TORONTO — Canada's main stock index edged higher Thursday on gains from consumer staples and metals as investors made defensive moves ahead of a possible pullback.
Beneath the relatively flat market were big defensive moves toward pipelines, precious metals like gold and other safety assets such as 10-year bonds, along with large cap stocks, said Mike Archibald, vice-president and portfolio manager with AGF Investments Inc.
"The broader index isn't doing a lot at the headline level, so the TSX is basically flat ... yet underneath the surface, there continues to be still a lot of volatility from sector to sector," he said in an interview.
Archibald said he's a bit cautious given the seasonal fluctuations and the fact that U.S. company stocks aren't benefiting despite producing strong quarterly results.
"There's a reasonable likelihood we're going to get some kind of pullback here in this market, and I think that's probably healthy consolidation and then we can probably start to resume the uptrend sometime later in the summer or into early fall."
Archibald said the catalyst and timing for the move lower is unknown although August is not usually a good month.
"A lot of the indicators that I pay attention to in terms of risk-on and risk-off are decisively pointing to a bit of a softer environment ahead of us and so I think it makes some sense to to be a bit cautious here when putting new money to work," he said.
The S&P/TSX composite index closed up 36.48 points to 20,183.72.
In New York, the Dow Jones industrial average was up 53.79 points at 34,987.02. The S&P 500 index was down 14.27 points at 4,360.03, while the Nasdaq composite was down 101.82 points at 14,543.13.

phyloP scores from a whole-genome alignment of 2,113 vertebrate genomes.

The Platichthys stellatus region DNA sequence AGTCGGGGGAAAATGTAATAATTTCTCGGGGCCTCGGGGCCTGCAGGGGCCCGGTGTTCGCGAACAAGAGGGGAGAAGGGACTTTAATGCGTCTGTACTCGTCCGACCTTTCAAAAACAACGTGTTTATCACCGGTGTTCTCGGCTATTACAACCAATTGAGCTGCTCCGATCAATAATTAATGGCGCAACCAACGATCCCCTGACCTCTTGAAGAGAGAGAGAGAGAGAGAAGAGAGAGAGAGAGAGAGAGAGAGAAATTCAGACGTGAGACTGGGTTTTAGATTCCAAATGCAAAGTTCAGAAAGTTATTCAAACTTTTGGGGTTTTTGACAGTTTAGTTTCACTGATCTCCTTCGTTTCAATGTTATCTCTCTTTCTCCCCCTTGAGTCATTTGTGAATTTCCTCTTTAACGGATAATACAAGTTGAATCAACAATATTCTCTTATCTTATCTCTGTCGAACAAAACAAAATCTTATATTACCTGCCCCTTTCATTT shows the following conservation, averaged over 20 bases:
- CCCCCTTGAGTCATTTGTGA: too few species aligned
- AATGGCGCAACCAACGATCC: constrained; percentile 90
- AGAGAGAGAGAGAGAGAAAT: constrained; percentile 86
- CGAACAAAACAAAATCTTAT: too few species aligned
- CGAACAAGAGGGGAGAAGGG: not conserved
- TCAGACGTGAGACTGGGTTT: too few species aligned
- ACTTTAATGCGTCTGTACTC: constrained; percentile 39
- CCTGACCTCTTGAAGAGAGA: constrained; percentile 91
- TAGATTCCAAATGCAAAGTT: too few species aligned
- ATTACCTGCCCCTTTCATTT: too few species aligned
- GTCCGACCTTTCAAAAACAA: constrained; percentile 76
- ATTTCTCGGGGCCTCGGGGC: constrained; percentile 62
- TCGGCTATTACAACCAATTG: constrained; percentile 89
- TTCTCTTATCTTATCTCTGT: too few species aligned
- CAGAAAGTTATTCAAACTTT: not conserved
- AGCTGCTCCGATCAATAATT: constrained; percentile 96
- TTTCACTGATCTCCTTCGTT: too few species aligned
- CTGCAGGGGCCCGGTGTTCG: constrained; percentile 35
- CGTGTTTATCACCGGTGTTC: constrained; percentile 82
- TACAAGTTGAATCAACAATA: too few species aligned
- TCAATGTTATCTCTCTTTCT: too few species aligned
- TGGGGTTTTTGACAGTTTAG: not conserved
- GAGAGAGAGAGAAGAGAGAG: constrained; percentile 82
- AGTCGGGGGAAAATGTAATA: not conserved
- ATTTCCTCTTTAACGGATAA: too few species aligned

Consumer staples led the TSX, gaining two per cent as shares of Alimentation Couche-Tard Inc. rose 5.5 per cent and hit a record high a day after the company held an investor day that prompted several analysts to upgrade the stock.
Railways pushed industrials higher while gold helped materials with B2Gold Corp. up 4.7 per cent and Hudbay Minerals Inc. up 3.5 per cent.
The August gold contract was up US$4 at US$1,829.00 an ounce and the September copper contract was up 5.6 cents at US$4.32 a pound.
Health care lagged, followed by the energy sector, which was hurt by lower crude oil prices.
The August crude oil contract was down US$1.48 at US$71.65 per barrel and the August natural gas contract was down 4.6 cents at US$3.61 per mmBTU.
Shares of MEG Energy Corp. lost 5.2 per cent while Crescent Point Energy Corp. was down 3.2 per cent.
Crude oil prices slipped after Saudi Arabia reached a compromise with the United Arab Emirates on a deal for OPEC+ to add more output. There was also a fairly big draw in U.S. crude oil stockpiles but big build in gasoline inventories.
The Canadian dollar traded for 79.54 cents US, its weakest position since late April and compared with 80.02 cents US on Wednesday.
"I think most of that move, in my opinion, today is really just on the move to more safe haven parts of the market," he said.
"And and clearly with oil price down there is still a correlation between the Canadian dollar and energy. And so that's really the cause for the sell off today.
This report by The Canadian Press was first published July 15, 2021.
Companies in this story: (TSX:BTO, TSX:HBM, TSX:CP, TSX:CNR, TSX:ATD.B, TSX:MEG, TSX:CPG, TSX:GSPTSE, TSX:CADUSD=X)
Ross Marowits, The Canadian Press